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All the Code of the series can be found at the **Github repository**:

https://github.com/drifter1/circuitsim

# Introduction

Hello it's a me again @drifter1! Today we continue with the**Electric Circuit Simulation series**, a tutorial series where we will be implementing a full-on electronic circuit simulator (like SPICE) studying the whole concept and mainly physics behind it! In this article we will

**modify the Mesh Analysis Method by Inspection**, to create the linear system more easily.

## Requirements:

- Physics and more specifically
**Electromagnetism Knowledge** - Knowing
**how to solve Linear Systems**using Linear Algebra - Some understanding of the
**Programming Language Python**

## Difficulty:

Talking about the**series in general**this series can be rated:

- Intermediate to Advanced

**Today's topic(s)**can be rated:

- Intermediate

# Actual Tutorial Content

## Mesh Analysis Method (Recap)

To recap really quick, Mesh (Current) Analysis is**based on Kirchhoff's Voltage Law**(KVL) and so calculating the current in the various meshes of an electronic circuit (

**mesh currents**). The

**steps**of this method are:

- Identify the meshes of the circuit
- Assign mesh currents to each mesh
- Write the KVL equations
- Solve the linear system
- Solve for other element currents and voltages

## Modifying by Inspection

In the 4th article of the series we explained the method very in-depth, solving an example using this method "by hand" and using "manual" Python Code. By the end of the article, during the Python Implementation we found out that the**A-matrix contains only Resistances, whilst the b-matrix contains only Voltages**, which already gave us an idea to what is coming today! But, we never really explained what exactly comes into each "cell" or coefficient of the linear system.

The

**example circuit**that we solved back then was:

To solve the circuit we basically created the following

**linear system**:

By

**inspecting the resulting Linear System of this example**we see that:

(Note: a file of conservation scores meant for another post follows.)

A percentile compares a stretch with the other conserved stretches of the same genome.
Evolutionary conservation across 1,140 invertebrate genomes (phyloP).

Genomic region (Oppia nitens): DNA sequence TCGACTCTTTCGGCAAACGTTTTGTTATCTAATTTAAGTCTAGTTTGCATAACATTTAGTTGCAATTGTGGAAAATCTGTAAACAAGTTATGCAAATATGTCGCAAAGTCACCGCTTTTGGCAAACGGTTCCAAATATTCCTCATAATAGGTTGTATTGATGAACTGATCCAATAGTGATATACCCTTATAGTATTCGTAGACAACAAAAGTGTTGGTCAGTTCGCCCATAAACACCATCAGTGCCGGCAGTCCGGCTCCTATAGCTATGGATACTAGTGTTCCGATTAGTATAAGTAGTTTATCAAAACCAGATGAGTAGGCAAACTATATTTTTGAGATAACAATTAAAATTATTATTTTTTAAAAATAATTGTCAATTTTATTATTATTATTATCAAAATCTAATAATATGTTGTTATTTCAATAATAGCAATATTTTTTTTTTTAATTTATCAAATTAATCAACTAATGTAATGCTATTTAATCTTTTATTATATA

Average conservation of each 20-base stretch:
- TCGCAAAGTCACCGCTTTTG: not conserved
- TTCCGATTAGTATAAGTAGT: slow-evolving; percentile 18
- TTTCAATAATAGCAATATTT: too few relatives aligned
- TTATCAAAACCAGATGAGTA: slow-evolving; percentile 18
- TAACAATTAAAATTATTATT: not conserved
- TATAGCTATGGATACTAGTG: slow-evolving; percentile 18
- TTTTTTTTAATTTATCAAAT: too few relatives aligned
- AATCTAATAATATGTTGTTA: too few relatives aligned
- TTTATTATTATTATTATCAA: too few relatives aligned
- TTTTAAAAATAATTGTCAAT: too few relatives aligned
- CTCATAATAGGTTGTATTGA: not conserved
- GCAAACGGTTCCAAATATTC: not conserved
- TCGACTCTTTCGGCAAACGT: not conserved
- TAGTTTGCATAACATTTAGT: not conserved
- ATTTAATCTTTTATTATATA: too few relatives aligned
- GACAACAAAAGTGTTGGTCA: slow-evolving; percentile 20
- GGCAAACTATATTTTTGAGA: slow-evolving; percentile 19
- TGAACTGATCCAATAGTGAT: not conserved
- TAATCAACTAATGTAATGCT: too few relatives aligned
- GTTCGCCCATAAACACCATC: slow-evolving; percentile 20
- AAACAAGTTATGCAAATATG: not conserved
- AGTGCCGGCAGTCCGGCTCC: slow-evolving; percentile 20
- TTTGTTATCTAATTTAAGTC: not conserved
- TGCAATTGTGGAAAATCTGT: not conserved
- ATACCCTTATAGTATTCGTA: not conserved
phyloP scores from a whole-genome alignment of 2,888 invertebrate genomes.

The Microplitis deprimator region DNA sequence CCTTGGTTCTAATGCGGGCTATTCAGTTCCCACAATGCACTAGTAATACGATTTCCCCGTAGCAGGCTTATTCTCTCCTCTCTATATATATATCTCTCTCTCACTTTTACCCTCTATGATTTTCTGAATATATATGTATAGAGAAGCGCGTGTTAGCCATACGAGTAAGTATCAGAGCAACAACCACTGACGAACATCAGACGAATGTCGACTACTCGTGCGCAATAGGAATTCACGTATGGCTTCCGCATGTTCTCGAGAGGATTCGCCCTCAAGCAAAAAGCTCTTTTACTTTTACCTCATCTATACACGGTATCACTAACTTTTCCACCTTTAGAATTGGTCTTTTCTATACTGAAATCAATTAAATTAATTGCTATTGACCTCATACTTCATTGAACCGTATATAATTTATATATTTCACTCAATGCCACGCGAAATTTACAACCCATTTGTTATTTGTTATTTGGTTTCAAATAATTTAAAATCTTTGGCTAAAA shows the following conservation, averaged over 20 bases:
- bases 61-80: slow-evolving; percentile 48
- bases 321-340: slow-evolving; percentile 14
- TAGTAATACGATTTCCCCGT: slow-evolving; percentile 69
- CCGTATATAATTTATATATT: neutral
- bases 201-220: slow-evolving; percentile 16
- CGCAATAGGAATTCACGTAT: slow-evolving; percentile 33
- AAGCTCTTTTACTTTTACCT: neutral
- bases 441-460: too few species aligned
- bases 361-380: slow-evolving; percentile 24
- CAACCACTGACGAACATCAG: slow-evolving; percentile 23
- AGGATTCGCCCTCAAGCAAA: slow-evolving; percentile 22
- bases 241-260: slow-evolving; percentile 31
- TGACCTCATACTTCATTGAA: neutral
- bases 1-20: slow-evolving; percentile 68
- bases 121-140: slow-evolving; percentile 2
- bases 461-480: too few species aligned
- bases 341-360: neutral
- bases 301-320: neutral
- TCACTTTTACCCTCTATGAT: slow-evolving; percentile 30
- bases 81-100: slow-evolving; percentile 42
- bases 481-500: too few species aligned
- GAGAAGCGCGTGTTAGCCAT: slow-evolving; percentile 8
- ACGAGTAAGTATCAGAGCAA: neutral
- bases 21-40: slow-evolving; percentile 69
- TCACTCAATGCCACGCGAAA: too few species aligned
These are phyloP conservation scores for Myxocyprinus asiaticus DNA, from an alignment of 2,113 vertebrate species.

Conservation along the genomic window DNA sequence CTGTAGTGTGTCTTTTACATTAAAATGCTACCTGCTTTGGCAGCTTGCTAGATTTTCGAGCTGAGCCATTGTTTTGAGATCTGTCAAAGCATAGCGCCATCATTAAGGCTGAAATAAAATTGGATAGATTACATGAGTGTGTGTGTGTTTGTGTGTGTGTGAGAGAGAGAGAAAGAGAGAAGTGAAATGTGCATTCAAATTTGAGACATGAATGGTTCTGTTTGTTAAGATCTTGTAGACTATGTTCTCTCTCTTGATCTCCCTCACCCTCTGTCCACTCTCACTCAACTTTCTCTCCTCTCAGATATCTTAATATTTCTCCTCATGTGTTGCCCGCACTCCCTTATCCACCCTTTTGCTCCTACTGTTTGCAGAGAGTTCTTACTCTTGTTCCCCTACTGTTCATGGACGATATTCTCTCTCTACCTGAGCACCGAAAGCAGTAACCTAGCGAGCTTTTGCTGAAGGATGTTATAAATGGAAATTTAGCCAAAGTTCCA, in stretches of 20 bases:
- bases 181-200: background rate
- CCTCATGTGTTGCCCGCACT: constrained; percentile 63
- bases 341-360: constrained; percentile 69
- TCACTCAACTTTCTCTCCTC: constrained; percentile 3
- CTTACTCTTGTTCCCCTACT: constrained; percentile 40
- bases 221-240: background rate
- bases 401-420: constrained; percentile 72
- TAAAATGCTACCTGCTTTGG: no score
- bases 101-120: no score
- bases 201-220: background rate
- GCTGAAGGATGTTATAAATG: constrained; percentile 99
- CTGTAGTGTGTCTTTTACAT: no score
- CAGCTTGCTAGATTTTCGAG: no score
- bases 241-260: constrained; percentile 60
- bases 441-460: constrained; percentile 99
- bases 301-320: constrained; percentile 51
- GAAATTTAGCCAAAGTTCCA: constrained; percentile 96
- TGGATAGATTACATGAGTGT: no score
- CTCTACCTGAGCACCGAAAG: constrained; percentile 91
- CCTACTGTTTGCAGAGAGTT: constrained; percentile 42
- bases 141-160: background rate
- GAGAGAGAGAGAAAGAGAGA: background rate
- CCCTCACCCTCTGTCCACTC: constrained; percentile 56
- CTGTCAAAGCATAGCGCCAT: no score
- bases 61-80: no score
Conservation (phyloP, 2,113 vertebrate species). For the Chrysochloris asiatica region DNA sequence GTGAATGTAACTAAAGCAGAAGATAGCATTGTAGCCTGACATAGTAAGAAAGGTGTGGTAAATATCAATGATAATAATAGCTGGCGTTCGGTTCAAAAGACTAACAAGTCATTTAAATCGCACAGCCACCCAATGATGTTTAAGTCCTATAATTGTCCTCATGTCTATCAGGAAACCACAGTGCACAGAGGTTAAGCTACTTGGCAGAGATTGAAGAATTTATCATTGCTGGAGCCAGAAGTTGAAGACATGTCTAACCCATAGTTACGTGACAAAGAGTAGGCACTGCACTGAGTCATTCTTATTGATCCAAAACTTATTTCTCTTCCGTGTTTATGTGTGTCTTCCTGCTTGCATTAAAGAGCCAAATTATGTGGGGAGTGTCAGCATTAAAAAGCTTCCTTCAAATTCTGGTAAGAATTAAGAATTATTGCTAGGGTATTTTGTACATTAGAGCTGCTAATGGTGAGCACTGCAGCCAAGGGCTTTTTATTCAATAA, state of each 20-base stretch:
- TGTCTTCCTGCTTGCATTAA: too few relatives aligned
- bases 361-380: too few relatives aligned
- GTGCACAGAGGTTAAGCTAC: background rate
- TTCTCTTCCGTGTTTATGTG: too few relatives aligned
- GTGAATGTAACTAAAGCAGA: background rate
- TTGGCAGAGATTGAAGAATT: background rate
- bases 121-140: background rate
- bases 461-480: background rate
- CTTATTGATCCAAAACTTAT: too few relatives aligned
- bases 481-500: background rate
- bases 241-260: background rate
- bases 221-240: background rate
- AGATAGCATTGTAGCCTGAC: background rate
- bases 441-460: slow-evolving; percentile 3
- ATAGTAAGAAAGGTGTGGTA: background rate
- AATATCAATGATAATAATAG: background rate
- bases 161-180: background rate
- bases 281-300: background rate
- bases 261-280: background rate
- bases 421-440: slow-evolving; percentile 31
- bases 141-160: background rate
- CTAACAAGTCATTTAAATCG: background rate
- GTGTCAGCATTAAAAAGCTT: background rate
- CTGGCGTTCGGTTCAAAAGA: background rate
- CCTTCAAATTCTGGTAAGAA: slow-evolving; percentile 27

- The
**A-matrix**contains only Resistances and: - the diagonal has a positive sign, whilst the rest is negative
- each line and row is about a specific mesh
- the diagonal contains the total "self" resistance of each mesh
- the non-diagonal entries contain the mutual resistance between the meshes
- The
**b-matrix**contains only Voltages and: - each row talks about a specific mesh
- we put a positive sign if the current flows - → +
- we put a negative sign if the current flows + → -

So, to generalize for any circuit, let's define some "rules"...

### Resistance Matrix

The**general form**of the Resistance matrix for n-meshes is:

Each entry gets filled based on the following

**rules**:

- If the entry is referring to the same mesh (E.g. R
_{a,a}), we fill it with the total "self" resistance of the corresponding mesh - If the entry is referring to different meshes (E.g. R
_{a,b}) we fill it with the "negative" mutual resistance of the two meshes

### Voltage Matrix

The**general form**of the Voltage matrix for n-meshes is:

Each entry gets filled based on the following

**rules**:

- The entry is equal to the sum of all voltage sources that occur in the corresponding mesh
- The sign of each voltage in the sum depends on "how" the current flows through the voltage source:
- positive sign if the current flows - → +
- negative sign if the current flows + → -

### Linear System

So, the general form of the whole linear system is:## Manual Python Implementation

Let's now solve another example that is more complicated, by just filling in the cells of the linear system's matrices using this new modified method!Suppose that we have the following

**circuit**:

[Image 1]

with the following

**resistance and voltage values**:

The

**linear system**for this circuit looks like that:

The

**Python code**that solves this problem looks like this:

`import numpy as np`

'''
Electronic Circuit is
┌ R1 ┬ R2 ┬ R3 ┐
│ R4 R5 R6
└ V1 ┴────┴ V2 ┘
- + - +
with following values:
'''
R1 = 5
R2 = 10
R3 = 3
R4 = 7
R5 = 4
R6 = 1
V1 = 1
V2 = 3

'''
Mesh 1: V1-R1-R4 Loop
Mesh 2: R4-R2-R5 Loop
Mesh 3: V2-R5-R3-R6 Loop

Mesh Currents (all clockwise)
I1 for Mesh 1
I2 for Mesh 2
I3 for Mesh 3
'''

# Modified Mesh Analysis By Inspection
a = np.array([[R1 + R4, -R4, 0],[-R4, R2 + R4 + R5, -R5], [0, -R5, R3 + R5 + R6]])
b = np.array([-V1, 0 , -V2])
print("A:\n", a, "\n")
print("b:\n", b, "\n")

# Solve System
x = np.linalg.solve(a,b)
print("x:\n", x)

Running this code we get the following:

So, the

**mesh currents**are:

## RESOURCES

### References:

- http://www.eeeguide.com/mesh-analysis-equation/

### Images:

- https://electronics.stackexchange.com/questions/158613/why-does-the-mesh-currents-method-work

Mathematical Equations were made using quicklatex

## Previous parts of the series

- Introduction
- Electromagnetism Background (part 1)
- Electromagnetism Background (part 2)
- Mesh Analysis
- Nodal Analysis

## Final words | Next up on the project

And this is actually it for today's post! I hope that I was able to explain everything as much as needed!Next up on this series we will

**modify the other method**that we covered (Nodal Analysis)

**by Inspection**to create the Linear System somewhat automatically...

So, see ya next time!

## GitHub Account:

https://github.com/drifter1Keep on drifting! ;)